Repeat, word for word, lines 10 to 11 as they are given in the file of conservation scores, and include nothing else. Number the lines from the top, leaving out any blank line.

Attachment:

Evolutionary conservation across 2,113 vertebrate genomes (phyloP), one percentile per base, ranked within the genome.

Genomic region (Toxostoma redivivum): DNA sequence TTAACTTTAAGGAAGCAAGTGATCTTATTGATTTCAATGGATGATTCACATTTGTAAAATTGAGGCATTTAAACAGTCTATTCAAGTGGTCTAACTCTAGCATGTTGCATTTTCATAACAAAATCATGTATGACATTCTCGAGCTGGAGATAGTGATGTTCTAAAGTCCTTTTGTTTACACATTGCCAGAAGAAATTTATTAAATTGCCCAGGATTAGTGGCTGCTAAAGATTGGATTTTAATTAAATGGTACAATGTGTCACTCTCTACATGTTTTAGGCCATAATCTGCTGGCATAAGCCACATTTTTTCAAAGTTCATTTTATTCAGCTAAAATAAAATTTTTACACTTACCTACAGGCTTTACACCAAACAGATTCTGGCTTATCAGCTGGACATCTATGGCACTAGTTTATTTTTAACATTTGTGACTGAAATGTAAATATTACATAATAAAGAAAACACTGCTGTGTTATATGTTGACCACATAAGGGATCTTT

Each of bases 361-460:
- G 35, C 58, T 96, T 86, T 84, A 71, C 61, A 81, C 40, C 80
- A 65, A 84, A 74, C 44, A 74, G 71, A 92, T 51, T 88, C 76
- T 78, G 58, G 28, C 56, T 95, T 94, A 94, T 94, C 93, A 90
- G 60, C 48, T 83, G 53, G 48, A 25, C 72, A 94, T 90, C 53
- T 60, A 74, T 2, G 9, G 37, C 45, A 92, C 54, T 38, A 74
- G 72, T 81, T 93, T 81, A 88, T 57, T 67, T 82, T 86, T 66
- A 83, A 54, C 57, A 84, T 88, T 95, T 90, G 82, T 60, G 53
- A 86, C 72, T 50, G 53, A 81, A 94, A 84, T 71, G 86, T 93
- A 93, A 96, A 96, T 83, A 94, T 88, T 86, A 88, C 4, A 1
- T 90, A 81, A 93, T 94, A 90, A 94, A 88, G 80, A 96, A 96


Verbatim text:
- A 83, A 54, C 57, A 84, T 88, T 95, T 90, G 82, T 60, G 53
- A 86, C 72, T 50, G 53, A 81, A 94, A 84, T 71, G 86, T 93